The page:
There have been films where little dialogue is written and in fact only the given circumstances of the scene are told to the players, and then they are told to act. Christopher Guest is one writer/director that comes to mind who uses this technique.

Jack Nicholson is famous for changing what he does from take to take, always keeping his fellow actors on their toes and drawing from them their best creative work.

I'm sorry, but your comment is unfounded.

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Postby MaxNY » 11/08/02 10:25 PM

"Original thought" credits I give to those who can save society from imploding, disease, greed distruction, poverty. NOT to those who simply mimic traits, characters, or actions of others. We spend our lives watching others. I am highly entertained by actors, and appreciate their art form, but still don't think they are capable of original thought. They simply mimic human condition. California exists because of Hollywood, the same as Vegas exists because of gambling.I exist because I like to "all encompass". Get out of California, and witness what has happened to steel towns like Pittsburgh. Cities that exist solely on one buisness, are living dangerous dreams....WAKE UP! They are JUST ACTORS. At some point in isolation, Blaine has probably figured out that once he imitates another personality, his personality becomes obsolete. Enema Embag's movie is about himself isn't it? Unless Blaine's protrayal is about his own life...like Stern did...he will loose it all. He has worked on a screen play about his life, DeNiro bought the rights, working title, "Trick Monkey".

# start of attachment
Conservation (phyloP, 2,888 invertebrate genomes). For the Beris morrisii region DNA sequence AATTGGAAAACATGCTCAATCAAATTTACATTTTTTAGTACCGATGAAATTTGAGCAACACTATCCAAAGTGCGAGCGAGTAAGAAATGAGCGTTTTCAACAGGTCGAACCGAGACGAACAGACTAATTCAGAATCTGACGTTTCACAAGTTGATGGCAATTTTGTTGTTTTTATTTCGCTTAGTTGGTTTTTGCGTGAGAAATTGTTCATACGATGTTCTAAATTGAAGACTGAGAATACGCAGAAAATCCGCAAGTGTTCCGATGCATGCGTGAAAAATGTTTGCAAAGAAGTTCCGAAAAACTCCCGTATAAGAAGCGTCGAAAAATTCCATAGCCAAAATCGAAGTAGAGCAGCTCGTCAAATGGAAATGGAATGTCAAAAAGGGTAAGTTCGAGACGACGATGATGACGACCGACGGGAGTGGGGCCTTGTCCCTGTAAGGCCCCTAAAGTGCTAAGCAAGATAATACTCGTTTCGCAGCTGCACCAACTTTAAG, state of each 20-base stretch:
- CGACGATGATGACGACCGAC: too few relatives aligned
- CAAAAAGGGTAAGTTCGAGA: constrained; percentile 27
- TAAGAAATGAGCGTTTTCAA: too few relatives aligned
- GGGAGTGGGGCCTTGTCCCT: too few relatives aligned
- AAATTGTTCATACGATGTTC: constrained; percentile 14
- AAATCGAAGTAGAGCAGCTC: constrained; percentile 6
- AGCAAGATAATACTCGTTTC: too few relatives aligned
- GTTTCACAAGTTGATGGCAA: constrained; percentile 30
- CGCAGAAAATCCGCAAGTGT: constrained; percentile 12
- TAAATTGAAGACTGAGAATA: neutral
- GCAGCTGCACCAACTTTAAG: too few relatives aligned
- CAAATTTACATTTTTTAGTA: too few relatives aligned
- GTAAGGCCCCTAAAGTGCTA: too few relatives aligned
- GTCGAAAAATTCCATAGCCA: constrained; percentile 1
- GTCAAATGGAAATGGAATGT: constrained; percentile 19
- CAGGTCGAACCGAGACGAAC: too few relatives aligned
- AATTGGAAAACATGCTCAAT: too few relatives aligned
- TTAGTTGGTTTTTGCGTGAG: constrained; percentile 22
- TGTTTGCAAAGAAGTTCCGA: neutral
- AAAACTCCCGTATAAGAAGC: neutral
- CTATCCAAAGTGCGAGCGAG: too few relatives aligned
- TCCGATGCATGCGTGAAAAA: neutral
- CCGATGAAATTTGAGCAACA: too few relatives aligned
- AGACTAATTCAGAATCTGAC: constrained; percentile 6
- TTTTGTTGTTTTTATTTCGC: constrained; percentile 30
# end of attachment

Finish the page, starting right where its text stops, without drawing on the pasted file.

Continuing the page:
---"Magicians are actors who play the part of magicians", gets too complicated when you add in a third dimension. Maybe it works for Rickie Jay because his "magician" personality wasn't entirely developed to most of his audience. But I do believe he has typecast himself as a Con. Could Blaine typecast himself into a magician/escape guy role????
Perhaps.
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Postby Dustin Stinett » 11/09/02 12:19 AM

Boy, it's hard to argue with that logic.

But what the hell, I'll give it just one little shot: the California agriculture industry exports about $21 million per day. It's the number one agricultural state in the nation based on production. It produces 50% of the nation's fruits and vegetables with a mere 3% of the nation's farmland.

But what do I know: I'm just a wide-awake native of California - the land of fruits and nuts.

Dustin
(Doesn't recall saying actors were anything other than actors.)
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Postby Guest » 11/09/02 12:36 AM

D.

Arguing with MaxNY over the degree of talent, knowledge, study, discipline, and intelligence required of the actor as artist is akin to responding to someone who looks at "modern" art and says "I could do that."

--Randy Campbell
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Postby Dustin Stinett » 11/09/02 01:02 AM

You've got me there DR. DUK.

Given his comments:

Originally posted by MaxNY:
Films [sic] stars are different than endurance geeks. First of all; films [sic] stars have little or no original thought.
and;

"Original thought" credits I give to those who can save society from imploding, disease, greed distruction, [sic] poverty.
One can conclude that he believes "endurance geeks" have original thoughts and can "save society from imploding, disease, greed distruction, [sic] poverty."

But there is one thing on which we can agree:

Originally posted by MaxNY:
This arguement [sic] is ridiculous…
D
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Postby Richard Kaufman » 11/09/02 08:51 AM

Max NY's argument makes no sense whatsoever. The notion that "actors have no original thoughts" is preposterous. Given his explanation of what he believes original thoughts are, it's even more bizarre, because they have nothing to do with acting.